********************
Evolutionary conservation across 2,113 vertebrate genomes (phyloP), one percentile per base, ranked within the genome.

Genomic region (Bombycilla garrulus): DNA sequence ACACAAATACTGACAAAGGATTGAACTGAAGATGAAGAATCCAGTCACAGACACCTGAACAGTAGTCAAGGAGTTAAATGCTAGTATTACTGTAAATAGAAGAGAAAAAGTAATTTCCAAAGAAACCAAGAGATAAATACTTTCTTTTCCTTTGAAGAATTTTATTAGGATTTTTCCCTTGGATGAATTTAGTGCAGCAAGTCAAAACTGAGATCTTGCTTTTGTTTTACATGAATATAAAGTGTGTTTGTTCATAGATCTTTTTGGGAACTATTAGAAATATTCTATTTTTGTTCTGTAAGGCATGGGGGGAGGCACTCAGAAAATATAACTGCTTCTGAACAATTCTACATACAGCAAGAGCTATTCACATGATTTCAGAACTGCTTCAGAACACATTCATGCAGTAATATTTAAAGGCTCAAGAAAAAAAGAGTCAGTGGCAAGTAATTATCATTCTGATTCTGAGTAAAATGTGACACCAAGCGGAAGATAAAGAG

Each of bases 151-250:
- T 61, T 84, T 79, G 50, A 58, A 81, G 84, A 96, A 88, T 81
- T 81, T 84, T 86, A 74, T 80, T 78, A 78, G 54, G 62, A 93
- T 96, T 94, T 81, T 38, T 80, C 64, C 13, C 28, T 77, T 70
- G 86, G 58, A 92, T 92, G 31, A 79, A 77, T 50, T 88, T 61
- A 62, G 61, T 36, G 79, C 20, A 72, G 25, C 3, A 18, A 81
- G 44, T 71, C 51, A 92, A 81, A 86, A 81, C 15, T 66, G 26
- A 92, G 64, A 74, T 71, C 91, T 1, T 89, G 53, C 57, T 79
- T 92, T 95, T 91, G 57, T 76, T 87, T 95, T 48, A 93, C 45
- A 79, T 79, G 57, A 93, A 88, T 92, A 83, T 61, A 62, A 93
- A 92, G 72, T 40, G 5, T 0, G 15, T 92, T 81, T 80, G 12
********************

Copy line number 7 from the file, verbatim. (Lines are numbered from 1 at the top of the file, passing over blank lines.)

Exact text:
- G 86, G 58, A 92, T 92, G 31, A 79, A 77, T 50, T 88, T 61